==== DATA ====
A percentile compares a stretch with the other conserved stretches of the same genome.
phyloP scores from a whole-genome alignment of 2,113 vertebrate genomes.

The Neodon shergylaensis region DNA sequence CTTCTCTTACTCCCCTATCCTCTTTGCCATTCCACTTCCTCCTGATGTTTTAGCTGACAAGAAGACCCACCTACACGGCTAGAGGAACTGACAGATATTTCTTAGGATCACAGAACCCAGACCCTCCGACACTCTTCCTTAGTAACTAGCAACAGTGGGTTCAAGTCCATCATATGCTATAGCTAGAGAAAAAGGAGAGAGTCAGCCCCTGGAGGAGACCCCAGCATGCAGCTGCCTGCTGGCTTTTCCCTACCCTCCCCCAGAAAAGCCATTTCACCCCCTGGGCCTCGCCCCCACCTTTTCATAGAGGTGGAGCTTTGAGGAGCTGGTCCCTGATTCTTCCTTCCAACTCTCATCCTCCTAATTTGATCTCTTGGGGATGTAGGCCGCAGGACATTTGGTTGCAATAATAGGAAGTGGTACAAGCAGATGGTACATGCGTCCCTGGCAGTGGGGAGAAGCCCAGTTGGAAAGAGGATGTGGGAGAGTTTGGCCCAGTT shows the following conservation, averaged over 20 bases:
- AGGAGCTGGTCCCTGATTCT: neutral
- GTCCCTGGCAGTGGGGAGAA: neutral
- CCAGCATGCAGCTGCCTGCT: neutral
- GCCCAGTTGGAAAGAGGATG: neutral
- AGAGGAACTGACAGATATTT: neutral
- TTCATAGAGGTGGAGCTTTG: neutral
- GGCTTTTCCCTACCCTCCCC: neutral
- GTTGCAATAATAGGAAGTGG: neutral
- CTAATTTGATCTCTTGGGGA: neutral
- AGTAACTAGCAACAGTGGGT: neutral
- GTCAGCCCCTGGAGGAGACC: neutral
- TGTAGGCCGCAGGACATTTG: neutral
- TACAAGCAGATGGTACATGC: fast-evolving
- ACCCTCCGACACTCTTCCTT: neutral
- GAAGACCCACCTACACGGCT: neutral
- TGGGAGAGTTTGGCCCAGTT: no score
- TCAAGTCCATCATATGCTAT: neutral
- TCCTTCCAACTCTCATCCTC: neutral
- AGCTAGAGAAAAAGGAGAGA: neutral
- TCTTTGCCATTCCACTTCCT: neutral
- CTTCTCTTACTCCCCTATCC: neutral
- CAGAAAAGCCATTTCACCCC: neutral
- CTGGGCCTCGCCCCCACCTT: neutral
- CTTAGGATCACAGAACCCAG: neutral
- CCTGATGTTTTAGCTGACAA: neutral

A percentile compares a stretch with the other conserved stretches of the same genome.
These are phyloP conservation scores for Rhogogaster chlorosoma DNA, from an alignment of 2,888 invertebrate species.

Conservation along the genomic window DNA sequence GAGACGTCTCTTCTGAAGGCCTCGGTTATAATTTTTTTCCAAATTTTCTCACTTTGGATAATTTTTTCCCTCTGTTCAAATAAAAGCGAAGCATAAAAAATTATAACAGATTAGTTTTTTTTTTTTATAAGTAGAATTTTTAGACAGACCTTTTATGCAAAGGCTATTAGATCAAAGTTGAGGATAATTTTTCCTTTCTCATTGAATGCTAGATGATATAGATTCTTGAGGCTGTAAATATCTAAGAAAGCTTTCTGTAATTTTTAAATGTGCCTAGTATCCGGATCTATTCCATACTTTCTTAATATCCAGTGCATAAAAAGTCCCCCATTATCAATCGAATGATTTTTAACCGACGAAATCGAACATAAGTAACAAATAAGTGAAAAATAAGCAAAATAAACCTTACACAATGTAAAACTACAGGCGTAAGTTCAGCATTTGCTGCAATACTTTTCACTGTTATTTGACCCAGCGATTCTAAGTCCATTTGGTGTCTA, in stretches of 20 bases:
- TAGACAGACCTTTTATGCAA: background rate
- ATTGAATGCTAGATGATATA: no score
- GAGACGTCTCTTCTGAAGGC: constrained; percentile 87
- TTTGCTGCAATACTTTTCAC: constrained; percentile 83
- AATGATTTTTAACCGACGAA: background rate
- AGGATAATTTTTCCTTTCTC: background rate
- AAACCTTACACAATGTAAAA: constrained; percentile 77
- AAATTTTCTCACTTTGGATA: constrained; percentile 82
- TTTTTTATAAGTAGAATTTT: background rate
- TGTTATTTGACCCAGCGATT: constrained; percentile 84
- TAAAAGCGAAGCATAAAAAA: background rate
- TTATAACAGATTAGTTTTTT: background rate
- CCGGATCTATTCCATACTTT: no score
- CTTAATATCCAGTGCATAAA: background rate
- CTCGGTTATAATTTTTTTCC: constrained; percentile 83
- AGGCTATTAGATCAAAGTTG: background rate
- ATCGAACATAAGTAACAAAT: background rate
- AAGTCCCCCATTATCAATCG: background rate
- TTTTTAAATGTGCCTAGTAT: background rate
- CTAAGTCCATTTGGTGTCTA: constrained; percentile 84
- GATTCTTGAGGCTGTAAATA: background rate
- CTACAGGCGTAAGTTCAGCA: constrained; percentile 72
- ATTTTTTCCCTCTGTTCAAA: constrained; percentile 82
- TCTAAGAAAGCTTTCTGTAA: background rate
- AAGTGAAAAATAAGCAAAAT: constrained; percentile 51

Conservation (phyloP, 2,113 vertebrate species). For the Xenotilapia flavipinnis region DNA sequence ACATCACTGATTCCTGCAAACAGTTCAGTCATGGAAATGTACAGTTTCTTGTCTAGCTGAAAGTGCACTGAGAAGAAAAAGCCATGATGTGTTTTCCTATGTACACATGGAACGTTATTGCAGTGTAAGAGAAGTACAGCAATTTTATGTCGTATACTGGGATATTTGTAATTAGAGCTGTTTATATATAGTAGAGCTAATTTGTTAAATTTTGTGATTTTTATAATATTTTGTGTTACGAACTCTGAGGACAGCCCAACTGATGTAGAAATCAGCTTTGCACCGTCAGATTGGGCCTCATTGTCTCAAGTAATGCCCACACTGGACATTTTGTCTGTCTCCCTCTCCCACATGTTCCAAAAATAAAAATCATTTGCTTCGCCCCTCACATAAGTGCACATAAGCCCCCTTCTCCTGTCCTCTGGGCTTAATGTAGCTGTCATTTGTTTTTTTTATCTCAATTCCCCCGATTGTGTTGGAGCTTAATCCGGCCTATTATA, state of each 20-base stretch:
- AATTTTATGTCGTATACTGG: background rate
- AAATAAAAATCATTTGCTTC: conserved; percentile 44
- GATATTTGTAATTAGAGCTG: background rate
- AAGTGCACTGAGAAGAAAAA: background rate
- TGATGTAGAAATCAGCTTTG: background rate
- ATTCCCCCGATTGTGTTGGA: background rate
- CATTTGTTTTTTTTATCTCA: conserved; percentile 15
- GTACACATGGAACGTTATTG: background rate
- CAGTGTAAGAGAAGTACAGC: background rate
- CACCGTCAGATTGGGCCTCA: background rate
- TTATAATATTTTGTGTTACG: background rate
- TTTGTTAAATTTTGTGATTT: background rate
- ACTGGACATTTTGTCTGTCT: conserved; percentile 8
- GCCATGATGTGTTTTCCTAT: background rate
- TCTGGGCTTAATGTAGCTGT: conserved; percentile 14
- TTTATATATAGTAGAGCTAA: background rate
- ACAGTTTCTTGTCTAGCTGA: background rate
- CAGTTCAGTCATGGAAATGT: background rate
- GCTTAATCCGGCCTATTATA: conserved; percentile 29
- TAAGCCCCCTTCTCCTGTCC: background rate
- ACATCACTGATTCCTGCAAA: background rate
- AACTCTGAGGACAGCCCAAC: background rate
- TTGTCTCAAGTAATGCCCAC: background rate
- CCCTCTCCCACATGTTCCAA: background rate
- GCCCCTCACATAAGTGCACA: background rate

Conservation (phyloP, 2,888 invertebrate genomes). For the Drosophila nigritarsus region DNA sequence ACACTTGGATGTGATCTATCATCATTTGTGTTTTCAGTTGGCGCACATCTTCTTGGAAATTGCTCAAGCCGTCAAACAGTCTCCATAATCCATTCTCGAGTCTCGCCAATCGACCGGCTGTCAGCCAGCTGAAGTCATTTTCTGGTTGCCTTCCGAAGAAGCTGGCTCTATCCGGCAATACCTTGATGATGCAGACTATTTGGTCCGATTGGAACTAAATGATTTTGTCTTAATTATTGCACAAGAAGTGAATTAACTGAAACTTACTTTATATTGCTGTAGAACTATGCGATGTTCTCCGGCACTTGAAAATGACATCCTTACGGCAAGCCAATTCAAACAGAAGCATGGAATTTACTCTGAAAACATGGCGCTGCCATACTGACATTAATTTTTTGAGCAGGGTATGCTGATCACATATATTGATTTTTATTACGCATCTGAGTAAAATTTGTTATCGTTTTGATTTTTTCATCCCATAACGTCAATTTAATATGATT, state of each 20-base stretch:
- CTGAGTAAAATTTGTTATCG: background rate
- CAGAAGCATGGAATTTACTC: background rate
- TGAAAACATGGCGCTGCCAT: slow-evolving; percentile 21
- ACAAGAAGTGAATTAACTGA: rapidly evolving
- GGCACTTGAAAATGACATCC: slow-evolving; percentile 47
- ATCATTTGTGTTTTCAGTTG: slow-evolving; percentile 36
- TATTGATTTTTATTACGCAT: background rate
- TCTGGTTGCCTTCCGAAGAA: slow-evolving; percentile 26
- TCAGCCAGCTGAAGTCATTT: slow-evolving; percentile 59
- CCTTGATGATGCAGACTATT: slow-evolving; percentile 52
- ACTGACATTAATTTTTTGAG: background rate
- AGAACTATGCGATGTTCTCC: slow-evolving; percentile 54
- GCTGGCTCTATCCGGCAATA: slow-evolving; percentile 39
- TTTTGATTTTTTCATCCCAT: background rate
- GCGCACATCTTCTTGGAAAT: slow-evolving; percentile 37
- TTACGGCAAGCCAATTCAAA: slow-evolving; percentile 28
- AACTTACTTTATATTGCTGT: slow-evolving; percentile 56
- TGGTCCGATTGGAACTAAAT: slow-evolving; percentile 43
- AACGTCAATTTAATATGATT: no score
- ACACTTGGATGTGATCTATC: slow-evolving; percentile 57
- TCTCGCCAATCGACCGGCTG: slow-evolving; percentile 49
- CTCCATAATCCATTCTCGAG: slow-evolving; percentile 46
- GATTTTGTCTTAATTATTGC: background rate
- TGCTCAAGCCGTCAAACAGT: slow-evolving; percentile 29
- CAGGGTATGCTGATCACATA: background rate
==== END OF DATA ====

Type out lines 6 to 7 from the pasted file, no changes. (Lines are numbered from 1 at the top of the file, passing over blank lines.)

- CCAGCATGCAGCTGCCTGCT: neutral
- GCCCAGTTGGAAAGAGGATG: neutral